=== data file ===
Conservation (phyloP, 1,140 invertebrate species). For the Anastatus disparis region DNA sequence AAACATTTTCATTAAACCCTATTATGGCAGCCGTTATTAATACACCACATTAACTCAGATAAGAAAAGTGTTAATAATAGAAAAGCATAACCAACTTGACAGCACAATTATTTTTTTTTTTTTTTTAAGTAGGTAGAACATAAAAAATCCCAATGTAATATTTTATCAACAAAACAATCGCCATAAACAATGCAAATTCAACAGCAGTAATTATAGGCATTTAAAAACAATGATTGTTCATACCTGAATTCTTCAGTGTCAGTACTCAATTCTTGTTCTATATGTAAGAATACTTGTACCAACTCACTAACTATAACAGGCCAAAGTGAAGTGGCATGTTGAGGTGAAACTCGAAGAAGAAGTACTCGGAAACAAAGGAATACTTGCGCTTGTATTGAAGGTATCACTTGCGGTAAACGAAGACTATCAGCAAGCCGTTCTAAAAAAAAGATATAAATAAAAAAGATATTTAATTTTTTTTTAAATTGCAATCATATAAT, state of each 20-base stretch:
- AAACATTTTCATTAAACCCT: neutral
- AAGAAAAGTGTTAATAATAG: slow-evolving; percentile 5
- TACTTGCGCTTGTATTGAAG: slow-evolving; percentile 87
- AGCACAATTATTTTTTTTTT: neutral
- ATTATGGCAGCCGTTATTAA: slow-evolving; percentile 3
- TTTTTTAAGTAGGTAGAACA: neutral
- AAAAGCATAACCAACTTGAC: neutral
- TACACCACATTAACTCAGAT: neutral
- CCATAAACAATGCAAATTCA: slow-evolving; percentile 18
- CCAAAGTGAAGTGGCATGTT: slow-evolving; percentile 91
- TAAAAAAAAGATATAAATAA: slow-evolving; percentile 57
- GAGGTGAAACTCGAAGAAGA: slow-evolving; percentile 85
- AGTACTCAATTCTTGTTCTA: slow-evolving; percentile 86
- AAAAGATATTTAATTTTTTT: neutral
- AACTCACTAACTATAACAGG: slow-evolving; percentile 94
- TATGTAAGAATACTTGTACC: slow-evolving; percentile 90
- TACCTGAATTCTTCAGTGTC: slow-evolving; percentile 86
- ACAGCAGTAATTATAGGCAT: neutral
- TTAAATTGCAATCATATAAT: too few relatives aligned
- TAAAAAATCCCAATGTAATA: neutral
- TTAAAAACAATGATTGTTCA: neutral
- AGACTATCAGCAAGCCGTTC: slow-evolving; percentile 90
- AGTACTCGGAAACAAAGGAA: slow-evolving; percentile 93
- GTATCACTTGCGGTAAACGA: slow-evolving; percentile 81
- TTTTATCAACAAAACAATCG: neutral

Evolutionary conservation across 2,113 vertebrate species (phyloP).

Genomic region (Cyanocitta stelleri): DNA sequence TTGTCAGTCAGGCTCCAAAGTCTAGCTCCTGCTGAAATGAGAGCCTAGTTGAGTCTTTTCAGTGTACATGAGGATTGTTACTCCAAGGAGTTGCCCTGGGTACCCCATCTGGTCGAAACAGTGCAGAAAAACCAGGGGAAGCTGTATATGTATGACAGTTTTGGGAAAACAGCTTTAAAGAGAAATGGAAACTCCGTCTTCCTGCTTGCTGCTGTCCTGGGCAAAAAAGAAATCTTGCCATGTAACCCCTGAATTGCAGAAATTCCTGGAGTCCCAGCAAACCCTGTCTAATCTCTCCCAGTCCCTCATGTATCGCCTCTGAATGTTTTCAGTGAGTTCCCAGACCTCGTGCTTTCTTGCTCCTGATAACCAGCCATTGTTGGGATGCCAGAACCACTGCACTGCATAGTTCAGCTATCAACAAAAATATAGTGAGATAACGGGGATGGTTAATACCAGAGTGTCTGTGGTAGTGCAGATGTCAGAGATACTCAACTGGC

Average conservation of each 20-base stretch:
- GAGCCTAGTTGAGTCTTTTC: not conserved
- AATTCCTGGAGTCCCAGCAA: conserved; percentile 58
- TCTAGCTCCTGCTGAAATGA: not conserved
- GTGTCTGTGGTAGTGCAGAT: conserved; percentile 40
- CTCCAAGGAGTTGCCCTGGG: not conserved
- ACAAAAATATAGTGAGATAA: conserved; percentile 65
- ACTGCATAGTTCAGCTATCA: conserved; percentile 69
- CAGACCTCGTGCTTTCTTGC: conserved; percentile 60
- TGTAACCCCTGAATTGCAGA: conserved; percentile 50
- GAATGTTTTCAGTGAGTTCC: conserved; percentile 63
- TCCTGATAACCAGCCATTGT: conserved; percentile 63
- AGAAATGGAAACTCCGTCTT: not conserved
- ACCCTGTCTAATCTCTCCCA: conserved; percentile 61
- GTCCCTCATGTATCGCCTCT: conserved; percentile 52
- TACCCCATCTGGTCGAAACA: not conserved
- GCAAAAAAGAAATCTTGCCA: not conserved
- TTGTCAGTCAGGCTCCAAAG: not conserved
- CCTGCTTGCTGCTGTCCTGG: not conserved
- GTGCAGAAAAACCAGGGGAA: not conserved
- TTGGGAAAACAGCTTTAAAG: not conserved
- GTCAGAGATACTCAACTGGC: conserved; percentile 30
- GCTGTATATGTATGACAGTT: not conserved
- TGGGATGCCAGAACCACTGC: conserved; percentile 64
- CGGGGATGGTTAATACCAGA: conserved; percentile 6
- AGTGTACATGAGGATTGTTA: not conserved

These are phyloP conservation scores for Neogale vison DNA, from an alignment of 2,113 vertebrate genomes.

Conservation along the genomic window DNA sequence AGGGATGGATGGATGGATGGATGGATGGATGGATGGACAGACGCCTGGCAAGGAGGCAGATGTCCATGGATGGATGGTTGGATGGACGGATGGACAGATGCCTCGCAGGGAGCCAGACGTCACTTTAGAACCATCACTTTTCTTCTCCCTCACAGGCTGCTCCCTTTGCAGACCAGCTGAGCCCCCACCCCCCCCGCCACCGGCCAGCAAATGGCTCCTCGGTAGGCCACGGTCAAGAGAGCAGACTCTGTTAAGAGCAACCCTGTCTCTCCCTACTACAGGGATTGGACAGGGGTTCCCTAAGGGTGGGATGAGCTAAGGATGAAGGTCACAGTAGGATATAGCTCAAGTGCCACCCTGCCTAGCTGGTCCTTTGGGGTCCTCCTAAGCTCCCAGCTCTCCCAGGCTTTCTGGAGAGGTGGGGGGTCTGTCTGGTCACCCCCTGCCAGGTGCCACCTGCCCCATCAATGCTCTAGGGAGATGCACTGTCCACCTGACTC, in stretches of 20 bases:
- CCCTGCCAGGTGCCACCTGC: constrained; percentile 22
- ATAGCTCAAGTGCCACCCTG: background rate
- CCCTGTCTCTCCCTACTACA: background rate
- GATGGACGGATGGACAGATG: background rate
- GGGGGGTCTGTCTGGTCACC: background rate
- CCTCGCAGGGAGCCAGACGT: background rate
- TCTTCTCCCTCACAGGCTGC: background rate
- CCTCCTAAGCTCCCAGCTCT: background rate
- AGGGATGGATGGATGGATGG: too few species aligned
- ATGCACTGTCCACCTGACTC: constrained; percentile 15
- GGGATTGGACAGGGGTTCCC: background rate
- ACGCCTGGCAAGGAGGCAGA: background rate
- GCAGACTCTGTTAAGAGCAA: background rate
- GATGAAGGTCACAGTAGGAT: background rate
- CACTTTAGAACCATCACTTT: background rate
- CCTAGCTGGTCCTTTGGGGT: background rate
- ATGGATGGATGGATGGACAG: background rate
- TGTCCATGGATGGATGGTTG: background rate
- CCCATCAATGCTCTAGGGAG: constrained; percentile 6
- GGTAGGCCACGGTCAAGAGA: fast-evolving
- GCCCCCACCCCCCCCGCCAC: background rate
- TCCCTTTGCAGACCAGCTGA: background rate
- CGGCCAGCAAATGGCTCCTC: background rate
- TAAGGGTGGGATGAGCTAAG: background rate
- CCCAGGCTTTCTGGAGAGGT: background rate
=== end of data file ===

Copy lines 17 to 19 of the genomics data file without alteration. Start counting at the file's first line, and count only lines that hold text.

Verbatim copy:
- TATGTAAGAATACTTGTACC: slow-evolving; percentile 90
- TACCTGAATTCTTCAGTGTC: slow-evolving; percentile 86
- ACAGCAGTAATTATAGGCAT: neutral